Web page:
1. Csar Cielo Filho (Portuguese pronunciation:, born 10 January 1987) is a Brazilian competitive swimmer who specializes in sprint events.
2. He is the most successful Brazilian swimmer in history, having obtained three Olympic medals, winning six individual World Championship gold medals and breaking two world records.
3. Cielo is the current world record holder in the 100-metre and 50-metre freestyle (long course).
4. His gold medal at the 2008 Summer Olympics, in the 50-metre freestyle competition, is Brazil’s only Olympic gold in swimming to date.
5. In 2008, he broke the NCAA record in the 50-yard (46m) freestyle (18.47 seconds) and in the 100-yard (91m) freestyle (40.92 seconds).
6. Cielo became the fastest swimmer in the world in the two distances, and was named NCAA Swimmer of the Year for the second year in a row.
7. Csar Cielo was born on January 10, 1987 in Santa Brbara d’Oeste, So Paulo, Brazil.
8. The son of pediatrician Csar Cielo and physical education teacher Flvia Cielo, Cielo began his athletic career at small swimming clubs in his native state.
9. As a young teenager, Cielo trained under coach Mario Francisco Sobrinho at the Esporte Clube Barbarense, where his mother taught swimming.
10. When he was 13, Cielo started training in Piracicaba at the Clube de Campo de Piracicaba under coach Reinaldo Rosa.
11. At 16 years old, he transferred to Esporte Clube Pinheiros in So Paulo to train under coach Alberto Silva and Brazilian swimming legend Gustavo Borges.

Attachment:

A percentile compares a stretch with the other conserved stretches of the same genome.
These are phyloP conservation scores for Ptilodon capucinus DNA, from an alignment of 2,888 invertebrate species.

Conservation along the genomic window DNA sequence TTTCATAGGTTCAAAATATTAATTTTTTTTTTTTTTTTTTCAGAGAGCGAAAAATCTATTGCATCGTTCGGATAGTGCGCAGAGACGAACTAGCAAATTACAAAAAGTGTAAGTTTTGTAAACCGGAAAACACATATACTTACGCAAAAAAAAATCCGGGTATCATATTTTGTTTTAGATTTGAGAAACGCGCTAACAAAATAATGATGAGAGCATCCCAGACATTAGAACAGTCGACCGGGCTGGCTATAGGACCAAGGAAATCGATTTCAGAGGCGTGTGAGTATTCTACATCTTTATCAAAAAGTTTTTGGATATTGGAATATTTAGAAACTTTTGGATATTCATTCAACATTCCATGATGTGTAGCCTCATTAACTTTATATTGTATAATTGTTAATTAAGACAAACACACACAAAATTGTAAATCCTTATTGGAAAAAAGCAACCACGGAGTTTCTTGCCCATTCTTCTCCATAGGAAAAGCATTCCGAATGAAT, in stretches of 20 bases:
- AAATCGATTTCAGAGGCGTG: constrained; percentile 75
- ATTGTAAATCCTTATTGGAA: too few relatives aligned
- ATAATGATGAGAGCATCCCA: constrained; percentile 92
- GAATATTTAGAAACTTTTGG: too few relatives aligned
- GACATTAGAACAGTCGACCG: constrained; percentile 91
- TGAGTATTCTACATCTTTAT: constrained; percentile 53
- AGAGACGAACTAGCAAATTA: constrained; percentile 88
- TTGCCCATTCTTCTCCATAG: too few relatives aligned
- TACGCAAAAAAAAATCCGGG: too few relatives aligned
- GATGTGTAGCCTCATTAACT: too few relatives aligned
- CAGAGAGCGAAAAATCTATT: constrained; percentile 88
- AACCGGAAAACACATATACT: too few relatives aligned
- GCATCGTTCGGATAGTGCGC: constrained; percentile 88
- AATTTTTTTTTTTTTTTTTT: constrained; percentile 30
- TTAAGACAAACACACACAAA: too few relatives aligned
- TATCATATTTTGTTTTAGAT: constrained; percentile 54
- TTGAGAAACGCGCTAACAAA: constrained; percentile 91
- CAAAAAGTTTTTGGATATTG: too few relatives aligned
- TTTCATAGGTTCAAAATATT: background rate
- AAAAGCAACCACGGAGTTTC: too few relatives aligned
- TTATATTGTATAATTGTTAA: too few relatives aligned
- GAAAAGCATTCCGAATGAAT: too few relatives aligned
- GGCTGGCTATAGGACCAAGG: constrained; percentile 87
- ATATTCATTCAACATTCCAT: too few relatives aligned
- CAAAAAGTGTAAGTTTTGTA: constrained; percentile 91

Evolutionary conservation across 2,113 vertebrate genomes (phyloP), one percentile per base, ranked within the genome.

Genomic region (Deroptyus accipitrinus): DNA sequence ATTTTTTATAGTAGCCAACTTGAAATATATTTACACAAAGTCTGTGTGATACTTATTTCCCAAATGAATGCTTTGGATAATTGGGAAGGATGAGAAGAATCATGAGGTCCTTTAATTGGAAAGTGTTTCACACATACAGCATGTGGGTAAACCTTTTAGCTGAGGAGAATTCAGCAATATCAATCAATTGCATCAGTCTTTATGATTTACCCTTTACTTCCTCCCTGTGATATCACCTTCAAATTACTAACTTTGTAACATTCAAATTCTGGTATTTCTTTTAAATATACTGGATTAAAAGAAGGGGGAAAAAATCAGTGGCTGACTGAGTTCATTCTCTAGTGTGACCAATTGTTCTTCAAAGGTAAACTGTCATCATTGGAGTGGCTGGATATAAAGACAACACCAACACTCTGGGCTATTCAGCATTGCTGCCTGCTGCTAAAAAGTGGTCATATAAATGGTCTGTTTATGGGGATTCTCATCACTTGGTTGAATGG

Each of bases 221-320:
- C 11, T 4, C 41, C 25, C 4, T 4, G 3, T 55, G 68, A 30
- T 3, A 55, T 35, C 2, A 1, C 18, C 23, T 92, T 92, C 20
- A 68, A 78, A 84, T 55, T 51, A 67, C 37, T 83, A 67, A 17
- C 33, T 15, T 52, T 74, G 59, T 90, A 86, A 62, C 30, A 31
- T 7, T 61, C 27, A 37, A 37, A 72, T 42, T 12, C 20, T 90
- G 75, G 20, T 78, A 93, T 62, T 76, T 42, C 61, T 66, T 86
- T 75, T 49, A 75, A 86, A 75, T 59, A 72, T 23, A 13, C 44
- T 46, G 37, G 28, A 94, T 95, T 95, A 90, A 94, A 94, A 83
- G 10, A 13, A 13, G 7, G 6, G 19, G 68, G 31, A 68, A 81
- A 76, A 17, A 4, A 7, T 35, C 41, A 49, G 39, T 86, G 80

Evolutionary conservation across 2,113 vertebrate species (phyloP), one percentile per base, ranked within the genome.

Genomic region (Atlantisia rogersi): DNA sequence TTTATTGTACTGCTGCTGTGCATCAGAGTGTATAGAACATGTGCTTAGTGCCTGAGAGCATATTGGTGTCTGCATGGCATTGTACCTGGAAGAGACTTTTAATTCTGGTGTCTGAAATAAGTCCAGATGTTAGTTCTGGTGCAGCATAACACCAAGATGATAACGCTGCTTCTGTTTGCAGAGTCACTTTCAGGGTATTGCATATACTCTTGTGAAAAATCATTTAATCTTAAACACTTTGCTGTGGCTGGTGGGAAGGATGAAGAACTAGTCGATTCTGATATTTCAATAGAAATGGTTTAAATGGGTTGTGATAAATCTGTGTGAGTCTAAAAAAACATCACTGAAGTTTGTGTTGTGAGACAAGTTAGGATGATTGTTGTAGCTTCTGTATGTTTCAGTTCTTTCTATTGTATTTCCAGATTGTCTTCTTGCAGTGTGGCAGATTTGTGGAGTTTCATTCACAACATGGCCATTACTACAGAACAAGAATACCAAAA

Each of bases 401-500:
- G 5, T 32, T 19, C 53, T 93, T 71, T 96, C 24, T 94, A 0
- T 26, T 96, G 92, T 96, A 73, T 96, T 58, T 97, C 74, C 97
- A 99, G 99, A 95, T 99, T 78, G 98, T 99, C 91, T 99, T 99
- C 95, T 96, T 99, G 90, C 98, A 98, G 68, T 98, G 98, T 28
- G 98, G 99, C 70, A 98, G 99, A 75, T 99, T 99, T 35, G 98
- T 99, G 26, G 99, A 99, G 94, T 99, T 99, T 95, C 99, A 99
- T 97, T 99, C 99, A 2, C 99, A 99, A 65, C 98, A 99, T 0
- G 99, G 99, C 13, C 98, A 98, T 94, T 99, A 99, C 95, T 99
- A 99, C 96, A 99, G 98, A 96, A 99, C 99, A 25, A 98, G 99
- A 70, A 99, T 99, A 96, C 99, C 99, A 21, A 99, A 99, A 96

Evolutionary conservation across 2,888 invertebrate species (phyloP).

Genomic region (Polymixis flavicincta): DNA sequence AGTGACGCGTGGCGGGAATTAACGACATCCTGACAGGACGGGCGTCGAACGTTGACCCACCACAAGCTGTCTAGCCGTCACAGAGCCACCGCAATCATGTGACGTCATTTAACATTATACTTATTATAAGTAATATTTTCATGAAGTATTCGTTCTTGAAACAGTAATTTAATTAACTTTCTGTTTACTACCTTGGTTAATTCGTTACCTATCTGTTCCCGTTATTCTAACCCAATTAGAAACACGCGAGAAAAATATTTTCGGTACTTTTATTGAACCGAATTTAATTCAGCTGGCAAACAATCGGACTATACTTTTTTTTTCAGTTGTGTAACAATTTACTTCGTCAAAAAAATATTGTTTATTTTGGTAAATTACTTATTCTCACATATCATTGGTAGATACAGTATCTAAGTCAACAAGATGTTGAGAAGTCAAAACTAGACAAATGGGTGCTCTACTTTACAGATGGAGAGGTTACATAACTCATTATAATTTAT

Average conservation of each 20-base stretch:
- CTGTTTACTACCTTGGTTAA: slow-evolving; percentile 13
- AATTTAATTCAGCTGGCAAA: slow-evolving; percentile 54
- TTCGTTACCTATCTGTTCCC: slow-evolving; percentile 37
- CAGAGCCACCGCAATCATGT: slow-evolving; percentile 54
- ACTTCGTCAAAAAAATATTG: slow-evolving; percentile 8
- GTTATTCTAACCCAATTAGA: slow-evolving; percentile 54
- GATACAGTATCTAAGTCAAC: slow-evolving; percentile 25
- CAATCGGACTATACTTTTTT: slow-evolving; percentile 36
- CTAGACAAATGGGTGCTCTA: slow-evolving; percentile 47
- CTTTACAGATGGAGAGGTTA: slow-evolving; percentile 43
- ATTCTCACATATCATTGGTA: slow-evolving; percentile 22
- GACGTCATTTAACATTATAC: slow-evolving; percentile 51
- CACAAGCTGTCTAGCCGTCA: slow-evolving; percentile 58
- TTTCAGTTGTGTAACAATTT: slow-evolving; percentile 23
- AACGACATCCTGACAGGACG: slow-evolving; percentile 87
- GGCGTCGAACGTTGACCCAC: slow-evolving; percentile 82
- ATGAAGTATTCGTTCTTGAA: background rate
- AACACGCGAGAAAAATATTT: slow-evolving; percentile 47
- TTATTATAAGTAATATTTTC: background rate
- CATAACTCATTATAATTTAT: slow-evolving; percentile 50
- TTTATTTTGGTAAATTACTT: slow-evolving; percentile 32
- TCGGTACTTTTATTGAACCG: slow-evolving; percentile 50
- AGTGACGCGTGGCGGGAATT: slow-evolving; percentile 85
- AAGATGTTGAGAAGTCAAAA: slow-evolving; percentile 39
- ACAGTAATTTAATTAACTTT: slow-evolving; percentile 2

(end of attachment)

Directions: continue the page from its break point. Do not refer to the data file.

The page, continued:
12. As a gift while at Esporte Clube Pinheiros, he received the swimsuit used by Borges in Athens 2004.
13. When Cielo was a child, his father formed a group to organize and encourage swimming at Esporte Clube Barbarense.
14. They began to create competitions and take the boys on trips.
15. At one point, there were 500 people practicing swimming at the club, in a city, which almost 20 years later, has less than 200,000 inhabitants.
16. Werner Schultz constructed a swimming pool with two Olympic lanes in the courtyard of his house, where Cielo used to train.
17. Maria Schultz, mother of Andr Schultz, said, “He could not bear to lose.
18. Several American coaches say this: that good swimmers like to win, and exceptional not afford to lose.
19. Cielo was so eager for victory that during the 1996 Summer Olympics, at nine years old, he was already studying his main reference, Russian Alexander Popov, through videos, noting details like his starts (block outputs) and turnarounds.
20. In the region at the time, Guilherme Guido stood out as the opponent to beat.
21. Guido defeated Cielo repeatedly in freestyle, while Cielo won the backstroke events.
22. However, at a certain point, Guido began to lose to freestyle opponents, and began competing in backstroke events.
23. At age 15, Cielo attended a series of trainings in Florida, USA, and returned home, willing to defeat Guido.
24. When Cielo and Guido were reunited in a 100m freestyle contest, Guido fell behind and lost.
25. From then on, Guido focused on backstroke, reversing positions with Cielo.
26. In 2005, Cielo received a scholarship from Auburn University in the United States.